Prediabetes is a condition where blood sugar levels are higher than normal, but not high enough to be diagnosed as diabetes. It affects about one in three adults in the US, and increases the risk of developing type 2 diabetes, heart disease, and stroke. However, prediabetes can be reversed or slowed with lifestyle changes, such as eating healthy, exercising, and losing weight, thereby, delaying or preventing type 2 diabetes. And continuous glucose monitoring might prove to be helpful in the prevention of type 2 diabetes for some with prediabetes.

The CDC National Diabetes Prevention Program was established to enable individuals with prediabetes or a high risk of developing type 2 diabetes to prevent or delay the disease. The program uses intensive lifestyle intervention. And continuous glucose monitoring (CGM) might help people maintain their intensive lifestyle.
CGM is a system that uses a small sensor inserted under the skin to measure blood sugar levels every few minutes, and sends the data to a receiver or a smartphone app. The app can display the current blood sugar level, as well as the trends, patterns, and alerts. CGM can provide more information and feedback than finger prick testing, and can help people with prediabetes understand how their food, activity, and sleep affect their blood sugar.

A recent study found that CGM can also diagnose prediabetes earlier than a blood sugar test, and might motivate people to make lifestyle changes sooner. Another study showed that using CGM and a mobile app that integrates food logging and physical activity can improve blood sugar regulation in people with prediabetes and type 2 diabetes.

More research is needed to determine if CGM and a smartphone app, for example, can be a useful tool for treating prediabetes, and thus preventing type 2 diabetes, for the long term. And do so cost effectively. However, CGM may have a future in diabetes prevention.


Tags: , , , , bariatric medicine, obesity medicine, medical practice start up, bariatric industry analysis, weight loss industry analysis, weight management industry analysis  

Monday, October 16, 2023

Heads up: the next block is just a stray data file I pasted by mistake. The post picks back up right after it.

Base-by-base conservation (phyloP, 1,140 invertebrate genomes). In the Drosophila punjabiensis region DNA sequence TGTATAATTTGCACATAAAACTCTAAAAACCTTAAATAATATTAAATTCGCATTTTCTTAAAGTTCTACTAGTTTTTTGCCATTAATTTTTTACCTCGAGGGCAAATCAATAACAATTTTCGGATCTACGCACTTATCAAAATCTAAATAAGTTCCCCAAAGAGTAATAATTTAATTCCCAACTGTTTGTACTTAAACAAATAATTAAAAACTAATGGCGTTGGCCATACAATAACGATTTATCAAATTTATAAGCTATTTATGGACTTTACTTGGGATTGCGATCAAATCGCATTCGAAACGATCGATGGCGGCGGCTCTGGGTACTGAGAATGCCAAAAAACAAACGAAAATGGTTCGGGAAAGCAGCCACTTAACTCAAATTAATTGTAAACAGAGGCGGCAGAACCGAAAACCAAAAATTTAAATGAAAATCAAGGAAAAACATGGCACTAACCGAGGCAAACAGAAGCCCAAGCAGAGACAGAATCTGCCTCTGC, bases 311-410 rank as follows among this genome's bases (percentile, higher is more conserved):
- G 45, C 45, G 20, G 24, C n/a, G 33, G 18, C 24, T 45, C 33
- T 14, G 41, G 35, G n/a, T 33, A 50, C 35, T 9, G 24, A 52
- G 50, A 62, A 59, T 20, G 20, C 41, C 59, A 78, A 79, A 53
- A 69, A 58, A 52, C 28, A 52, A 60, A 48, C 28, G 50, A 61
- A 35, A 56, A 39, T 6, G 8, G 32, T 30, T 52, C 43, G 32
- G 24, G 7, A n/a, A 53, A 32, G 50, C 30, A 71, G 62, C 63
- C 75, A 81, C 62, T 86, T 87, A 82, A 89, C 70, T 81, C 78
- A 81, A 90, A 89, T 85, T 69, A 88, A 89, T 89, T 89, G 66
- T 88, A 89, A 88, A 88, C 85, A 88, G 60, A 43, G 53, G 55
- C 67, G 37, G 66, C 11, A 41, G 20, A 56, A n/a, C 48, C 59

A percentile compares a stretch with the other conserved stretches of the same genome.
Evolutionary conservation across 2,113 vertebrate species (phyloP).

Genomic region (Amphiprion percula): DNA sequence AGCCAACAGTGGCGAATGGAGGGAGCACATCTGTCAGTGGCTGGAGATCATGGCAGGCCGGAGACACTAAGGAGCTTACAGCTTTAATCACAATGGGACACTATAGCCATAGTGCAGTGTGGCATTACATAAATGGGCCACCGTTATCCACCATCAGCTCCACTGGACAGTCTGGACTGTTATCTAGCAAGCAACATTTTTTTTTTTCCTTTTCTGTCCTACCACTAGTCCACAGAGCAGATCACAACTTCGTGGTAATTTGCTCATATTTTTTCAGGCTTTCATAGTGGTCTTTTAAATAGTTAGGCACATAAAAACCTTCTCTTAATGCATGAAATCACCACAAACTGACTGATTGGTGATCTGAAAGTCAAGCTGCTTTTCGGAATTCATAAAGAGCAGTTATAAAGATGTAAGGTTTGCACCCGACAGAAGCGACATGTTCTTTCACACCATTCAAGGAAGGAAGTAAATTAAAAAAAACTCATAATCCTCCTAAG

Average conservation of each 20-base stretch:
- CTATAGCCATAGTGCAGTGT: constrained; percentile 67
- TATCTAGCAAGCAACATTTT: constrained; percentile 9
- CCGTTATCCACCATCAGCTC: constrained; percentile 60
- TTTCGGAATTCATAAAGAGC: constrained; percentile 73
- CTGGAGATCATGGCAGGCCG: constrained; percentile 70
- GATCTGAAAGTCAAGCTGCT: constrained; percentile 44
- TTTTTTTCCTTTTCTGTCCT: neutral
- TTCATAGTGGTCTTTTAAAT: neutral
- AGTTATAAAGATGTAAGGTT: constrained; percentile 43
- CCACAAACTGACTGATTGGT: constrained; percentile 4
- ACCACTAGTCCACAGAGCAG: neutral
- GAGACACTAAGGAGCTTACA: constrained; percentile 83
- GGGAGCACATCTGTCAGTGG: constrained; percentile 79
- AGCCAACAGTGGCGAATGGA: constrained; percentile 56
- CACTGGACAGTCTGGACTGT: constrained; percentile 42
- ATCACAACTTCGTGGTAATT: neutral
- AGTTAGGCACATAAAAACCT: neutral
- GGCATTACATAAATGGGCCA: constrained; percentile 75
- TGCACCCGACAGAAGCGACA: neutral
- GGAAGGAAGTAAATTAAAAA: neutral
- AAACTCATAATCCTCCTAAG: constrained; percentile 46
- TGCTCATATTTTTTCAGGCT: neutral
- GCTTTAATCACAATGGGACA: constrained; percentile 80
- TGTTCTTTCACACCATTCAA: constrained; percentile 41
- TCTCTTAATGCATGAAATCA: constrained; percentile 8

A Mediterranean Diet Can Improve Health, Including a lowering of the Risk for Diabetes

Some people consider the Mediterranean area to be the cradle of civilization, and here is where the Mediterranean diet is said to have its roots. The foundation of the diet consists of fruits, vegetables, whole grains, nuts, and legumes. Olive oil is used in place of butter and salt is replaced with herbs and spices. Olive oil is highly valued in the diet. Red meat is consumed only infrequently, while fish and poultry are eaten frequently.  The diet has been proven to be a healthy eating regimen. And past research found that the Mediterranean diet can reduce the risk of diabetes.

Diabetes is a chronic disease that occurs when the sugar in the blood is too high. The body makes insulin, and the insulin is used to remove the sugar from the blood and take the sugar to cells, which use the sugar for energy. Diabetes results from a break -down of the insulin-sugar process. People generally have one of three types of diabetes. There is type 1 diabetes, where the body does not make enough insulin. There is type 2 diabetes, where the body makes insulin, but it may not be enough to keep the body healthy. And then there is gestational diabetes.  This type of diabetes occurs during pregnancy. But it usually goes away after the pregnancy.

Type 2 diabetes, the most common kind of diabetes, is usually associated with family history or an unhealthy lifestyle. And an unhealthy lifestyle often includes an unhealthy diet. The Mediterranean diet is one of the most studied diets, and the diet has been found to be beneficial to our mental and physical health. For example, the Mediterranean diet is associated with healthy brain function, and a lowering of the risk of metabolic syndrome.

And a meta-analysis, reported on in 2022, showed that following a Mediterranean diet (MD) can lower the risk of diabetes. In fact, the researchers indicated that "Even modest adherence to the MD was linked to a decreased incidence of type 2 diabetes."

Therefore, the Mediterranean diet has again proven to be an important dietary weapon for maintaining good health.


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Thursday, September 28, 2023

Confirmation of the Effectiveness of the Diabetes Prevention Program